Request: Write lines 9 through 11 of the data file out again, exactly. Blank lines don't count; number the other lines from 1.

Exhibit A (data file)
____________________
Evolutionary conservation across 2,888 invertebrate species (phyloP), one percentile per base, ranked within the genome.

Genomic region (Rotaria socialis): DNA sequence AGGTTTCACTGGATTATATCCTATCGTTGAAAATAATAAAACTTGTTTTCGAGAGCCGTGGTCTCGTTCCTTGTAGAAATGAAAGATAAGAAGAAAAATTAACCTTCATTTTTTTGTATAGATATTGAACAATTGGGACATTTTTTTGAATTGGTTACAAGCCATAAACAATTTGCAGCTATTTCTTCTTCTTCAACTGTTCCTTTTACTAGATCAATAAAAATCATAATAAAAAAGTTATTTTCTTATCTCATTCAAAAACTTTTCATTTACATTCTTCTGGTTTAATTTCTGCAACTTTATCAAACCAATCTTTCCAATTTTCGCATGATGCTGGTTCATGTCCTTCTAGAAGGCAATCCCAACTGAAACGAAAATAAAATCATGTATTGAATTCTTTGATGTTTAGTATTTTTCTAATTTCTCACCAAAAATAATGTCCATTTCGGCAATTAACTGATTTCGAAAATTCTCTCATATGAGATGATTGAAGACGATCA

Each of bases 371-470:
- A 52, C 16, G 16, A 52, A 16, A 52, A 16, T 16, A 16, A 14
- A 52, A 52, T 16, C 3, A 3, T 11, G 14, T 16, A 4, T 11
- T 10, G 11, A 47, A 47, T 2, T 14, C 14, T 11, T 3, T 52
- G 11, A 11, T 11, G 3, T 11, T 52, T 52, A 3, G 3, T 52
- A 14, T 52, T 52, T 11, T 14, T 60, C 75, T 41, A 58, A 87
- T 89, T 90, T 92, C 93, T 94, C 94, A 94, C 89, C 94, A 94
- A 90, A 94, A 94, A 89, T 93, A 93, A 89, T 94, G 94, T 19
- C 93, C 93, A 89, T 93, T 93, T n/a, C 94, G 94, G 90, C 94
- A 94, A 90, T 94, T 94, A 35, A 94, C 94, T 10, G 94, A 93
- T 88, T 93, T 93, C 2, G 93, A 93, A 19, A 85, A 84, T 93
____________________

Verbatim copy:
- T 89, T 90, T 92, C 93, T 94, C 94, A 94, C 89, C 94, A 94
- A 90, A 94, A 94, A 89, T 93, A 93, A 89, T 94, G 94, T 19
- C 93, C 93, A 89, T 93, T 93, T n/a, C 94, G 94, G 90, C 94